It wasn’t as exciting as being in Guatemala, of course—but was even that true? If Gladis’ family had been dropped down in this room, would they have found it tedious? Or would they have enjoyed the flat-screen TV with its on-demand movies; the built-in mini-fridge stocked with Schlitz beer and Reese’s Peanut Butter cups? And how did we know what our trip to Lake Atitlán would actually have been like? We were comparing reality with an airbrushed fantasy pinup and under those circumstances reality always looks uncombed and disheveled.
I decided to look at our stay in this one hotel room—for however long it was—as a mini-meditation retreat. While Skye napped and recovered, I would meditate and do yoga on the travel mat I’d conveniently stuffed in my backpack. When he was awake, I would embrace being present with him as my practice. I would fully open to the trip that was actually happening and stop comparing it with the imaginary one I had planned. I’d try to remember that what was most important was not what was happening, but how I related to it.
This had its challenging moments. As Skye’s fever climbed every night, he thrashed and moaned and called out in his sleep. (“that’s my snitch! the snow is two- to three-feet deep!” he cried, apparently deep in a game of nocturnal Quidditch on a ski slope.) As I lay awake listening to him breathe like a winded racehorse, the primal fear of a mother with a sick child surged inside me.
When I was a few years younger than Skye, my father was sent to Vietnam for two years, and my mother took my older siblings and me to the Philippines to wait for him. On my improvised meditation retreat at the airport hotel, I felt my mother’s fear bubbling up inside me from its lodging deep in my cells. No wonder I like to plan things, I thought; no wonder I feel that disaster will strike if I don’t. Rattling in the back of my plans is the throb of my father’s helicopter flying over the war-ravaged jungles and the terror of my mother, waking up in the middle of the night with her children, far from home.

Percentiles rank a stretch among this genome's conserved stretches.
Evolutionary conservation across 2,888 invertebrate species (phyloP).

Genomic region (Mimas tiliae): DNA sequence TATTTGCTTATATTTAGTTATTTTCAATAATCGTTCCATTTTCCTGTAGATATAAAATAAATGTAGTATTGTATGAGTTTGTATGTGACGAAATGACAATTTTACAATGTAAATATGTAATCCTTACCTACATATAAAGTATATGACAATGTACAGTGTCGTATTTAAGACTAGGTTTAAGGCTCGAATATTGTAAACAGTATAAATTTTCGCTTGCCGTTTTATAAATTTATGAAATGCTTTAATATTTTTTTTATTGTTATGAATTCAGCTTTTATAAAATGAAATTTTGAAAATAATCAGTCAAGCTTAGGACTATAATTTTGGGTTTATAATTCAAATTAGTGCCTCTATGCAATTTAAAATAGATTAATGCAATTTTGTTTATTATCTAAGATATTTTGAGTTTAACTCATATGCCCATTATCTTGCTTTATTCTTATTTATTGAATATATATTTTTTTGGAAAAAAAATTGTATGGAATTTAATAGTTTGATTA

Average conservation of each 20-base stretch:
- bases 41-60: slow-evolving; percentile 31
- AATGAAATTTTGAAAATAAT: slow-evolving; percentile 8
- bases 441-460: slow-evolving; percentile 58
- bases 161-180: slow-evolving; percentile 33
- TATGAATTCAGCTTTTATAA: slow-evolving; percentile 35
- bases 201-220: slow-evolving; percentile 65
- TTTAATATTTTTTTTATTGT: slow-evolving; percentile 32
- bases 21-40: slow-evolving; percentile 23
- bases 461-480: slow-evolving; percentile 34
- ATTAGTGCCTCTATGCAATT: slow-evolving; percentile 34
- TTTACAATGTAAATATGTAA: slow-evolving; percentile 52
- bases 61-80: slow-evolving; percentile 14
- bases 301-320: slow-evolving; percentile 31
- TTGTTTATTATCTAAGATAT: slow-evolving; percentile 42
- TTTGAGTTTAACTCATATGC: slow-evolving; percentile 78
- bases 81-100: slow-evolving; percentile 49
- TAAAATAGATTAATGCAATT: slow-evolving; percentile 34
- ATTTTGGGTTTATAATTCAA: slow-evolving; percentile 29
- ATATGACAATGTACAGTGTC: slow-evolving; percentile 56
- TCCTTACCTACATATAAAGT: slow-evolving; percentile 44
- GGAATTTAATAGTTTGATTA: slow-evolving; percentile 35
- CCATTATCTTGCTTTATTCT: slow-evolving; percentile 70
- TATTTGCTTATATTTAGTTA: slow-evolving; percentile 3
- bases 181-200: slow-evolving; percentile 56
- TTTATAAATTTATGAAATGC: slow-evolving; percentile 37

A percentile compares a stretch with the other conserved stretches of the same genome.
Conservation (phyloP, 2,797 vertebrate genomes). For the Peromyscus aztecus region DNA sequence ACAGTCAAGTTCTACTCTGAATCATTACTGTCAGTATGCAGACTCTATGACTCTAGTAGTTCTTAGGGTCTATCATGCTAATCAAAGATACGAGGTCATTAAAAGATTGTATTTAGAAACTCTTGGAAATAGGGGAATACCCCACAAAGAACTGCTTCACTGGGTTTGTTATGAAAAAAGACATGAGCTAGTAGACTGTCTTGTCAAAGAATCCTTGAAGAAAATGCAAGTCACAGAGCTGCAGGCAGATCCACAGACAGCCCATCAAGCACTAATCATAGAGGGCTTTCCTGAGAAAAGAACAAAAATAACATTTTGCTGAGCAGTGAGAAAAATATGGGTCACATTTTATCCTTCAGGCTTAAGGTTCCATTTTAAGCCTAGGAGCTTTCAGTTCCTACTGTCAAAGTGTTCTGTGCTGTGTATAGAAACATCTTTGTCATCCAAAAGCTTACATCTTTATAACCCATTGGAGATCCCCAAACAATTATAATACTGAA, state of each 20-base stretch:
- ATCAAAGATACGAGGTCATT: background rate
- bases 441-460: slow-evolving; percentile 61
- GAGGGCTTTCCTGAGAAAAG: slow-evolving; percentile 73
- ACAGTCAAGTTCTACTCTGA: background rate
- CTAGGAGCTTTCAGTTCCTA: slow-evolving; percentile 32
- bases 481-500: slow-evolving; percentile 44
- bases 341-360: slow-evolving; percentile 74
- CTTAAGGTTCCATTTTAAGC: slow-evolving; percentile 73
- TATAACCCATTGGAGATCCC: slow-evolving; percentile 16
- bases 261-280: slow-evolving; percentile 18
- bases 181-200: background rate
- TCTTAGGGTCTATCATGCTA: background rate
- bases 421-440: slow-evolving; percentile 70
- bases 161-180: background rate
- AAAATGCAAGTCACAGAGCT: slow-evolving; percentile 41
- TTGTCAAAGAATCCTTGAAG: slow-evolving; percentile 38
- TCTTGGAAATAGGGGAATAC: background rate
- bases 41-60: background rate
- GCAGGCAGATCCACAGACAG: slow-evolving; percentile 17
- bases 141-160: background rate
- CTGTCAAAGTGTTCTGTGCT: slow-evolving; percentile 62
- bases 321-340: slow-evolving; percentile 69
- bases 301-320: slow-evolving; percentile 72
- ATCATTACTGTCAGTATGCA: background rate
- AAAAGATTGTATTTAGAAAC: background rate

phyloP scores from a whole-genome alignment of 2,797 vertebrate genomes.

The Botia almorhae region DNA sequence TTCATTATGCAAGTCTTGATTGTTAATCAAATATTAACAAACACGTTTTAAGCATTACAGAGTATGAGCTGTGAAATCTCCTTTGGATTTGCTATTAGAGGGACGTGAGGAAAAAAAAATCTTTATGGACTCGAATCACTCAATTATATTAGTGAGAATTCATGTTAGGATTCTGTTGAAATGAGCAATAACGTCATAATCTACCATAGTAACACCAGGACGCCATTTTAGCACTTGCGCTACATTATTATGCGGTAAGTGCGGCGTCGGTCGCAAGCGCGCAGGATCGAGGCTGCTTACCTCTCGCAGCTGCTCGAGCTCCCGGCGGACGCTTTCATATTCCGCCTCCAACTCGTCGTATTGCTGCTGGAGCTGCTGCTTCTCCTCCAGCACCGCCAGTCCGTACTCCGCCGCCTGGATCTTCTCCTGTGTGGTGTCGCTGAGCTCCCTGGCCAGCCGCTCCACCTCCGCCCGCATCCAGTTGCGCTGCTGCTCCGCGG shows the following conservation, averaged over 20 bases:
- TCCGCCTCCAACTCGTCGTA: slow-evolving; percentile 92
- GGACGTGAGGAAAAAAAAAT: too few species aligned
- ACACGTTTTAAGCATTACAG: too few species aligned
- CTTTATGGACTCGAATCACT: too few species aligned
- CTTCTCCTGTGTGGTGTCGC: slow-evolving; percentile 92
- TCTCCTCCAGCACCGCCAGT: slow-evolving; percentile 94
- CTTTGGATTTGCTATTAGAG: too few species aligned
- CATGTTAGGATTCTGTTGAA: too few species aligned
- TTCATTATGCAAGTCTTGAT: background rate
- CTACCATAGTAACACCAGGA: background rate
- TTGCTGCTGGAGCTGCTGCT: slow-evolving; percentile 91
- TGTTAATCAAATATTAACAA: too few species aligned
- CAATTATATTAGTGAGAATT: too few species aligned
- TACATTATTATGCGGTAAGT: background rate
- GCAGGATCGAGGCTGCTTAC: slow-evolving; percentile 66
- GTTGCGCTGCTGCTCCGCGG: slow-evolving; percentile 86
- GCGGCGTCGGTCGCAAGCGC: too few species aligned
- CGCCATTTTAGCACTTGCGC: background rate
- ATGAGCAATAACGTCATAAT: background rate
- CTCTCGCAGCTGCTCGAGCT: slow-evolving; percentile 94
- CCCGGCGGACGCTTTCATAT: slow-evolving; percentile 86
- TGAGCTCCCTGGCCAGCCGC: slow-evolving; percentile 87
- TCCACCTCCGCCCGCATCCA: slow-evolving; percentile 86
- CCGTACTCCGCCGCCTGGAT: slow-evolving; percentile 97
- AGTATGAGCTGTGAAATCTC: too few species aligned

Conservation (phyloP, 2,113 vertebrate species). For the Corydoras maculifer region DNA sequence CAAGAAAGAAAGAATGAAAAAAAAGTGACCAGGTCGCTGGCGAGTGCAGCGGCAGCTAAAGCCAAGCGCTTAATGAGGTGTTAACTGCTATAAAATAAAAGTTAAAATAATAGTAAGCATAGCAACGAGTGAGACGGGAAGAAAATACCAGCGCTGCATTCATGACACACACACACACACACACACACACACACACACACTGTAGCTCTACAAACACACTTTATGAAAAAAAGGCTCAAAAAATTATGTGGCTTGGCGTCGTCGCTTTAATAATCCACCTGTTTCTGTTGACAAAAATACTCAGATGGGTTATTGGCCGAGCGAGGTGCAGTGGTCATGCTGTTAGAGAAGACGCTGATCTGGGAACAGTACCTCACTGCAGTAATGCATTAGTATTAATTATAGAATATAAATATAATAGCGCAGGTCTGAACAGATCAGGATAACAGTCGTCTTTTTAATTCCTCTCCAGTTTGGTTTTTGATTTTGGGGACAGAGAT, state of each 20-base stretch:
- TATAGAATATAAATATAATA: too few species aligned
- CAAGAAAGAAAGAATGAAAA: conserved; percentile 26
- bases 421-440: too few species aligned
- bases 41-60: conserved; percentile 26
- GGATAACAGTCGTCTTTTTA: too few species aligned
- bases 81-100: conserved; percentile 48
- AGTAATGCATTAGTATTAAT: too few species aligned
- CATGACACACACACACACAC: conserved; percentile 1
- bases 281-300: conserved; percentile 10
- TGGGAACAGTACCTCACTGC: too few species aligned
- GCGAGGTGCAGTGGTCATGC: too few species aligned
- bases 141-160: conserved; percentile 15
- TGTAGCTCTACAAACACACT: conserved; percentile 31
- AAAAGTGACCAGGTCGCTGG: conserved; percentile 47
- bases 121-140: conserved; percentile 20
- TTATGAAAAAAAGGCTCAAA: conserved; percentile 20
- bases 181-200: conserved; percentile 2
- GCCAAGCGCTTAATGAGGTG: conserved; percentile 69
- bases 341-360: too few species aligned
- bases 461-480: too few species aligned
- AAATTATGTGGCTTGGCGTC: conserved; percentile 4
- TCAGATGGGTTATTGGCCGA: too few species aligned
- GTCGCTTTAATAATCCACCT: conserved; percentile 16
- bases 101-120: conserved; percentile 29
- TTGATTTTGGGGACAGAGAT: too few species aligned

I lay in bed and tried to meditate with the fear—to greet it with loving-kindness, get to know it, make it my friend. When I couldn’t stand it anymore, I got up and stood by Skye’s bed, bending my face close to his to see how hot he was and if I needed to call the emergency room now, or whether I could wait till the morning. He opened his eyes in exasperation. “Mom,” he said, “I’m trying to get some sleep here.”
But for the most part—when I stopped comparing things with my imaginary trip—the three days we spent in that one small room were actually quite enjoyable. with skye dosed up on ibuprofen, we played chess and gin rummy and a scrabble-like game called Bananagrams. we rented The Last Airbender, which we both agreed was slightly more entertaining than watching the four-story parking garage out the window. When I wanted a real thrill, I walked down the hall to the ice machine. When I opened my eyes, the trip—just as it was—was bursting with miracles. The crunch of hot buttered toast. the glowing red ball of the sun as it dropped low on the horizon over the runway and the plane taking off steeply in front of it. The laughter of my boy as he lay on the bed next to me, reading Septimus Heap: Syren. And the glorious fact that—other than a couple of calls to the airline to cancel our tickets—I didn’t make a single plan for seventy-two hours.
After three nights in the hotel, Skye was well enough to board a plane home, though still coughing and weak. We packed up our backpacks again, and headed out the door. Before I left, I turned and bowed to the hotel room, as if walking out of a temple.
It hadn’t been the trip I had planned. But it had been real— and I had been there for it. And that, in itself, was cause for a small celebration.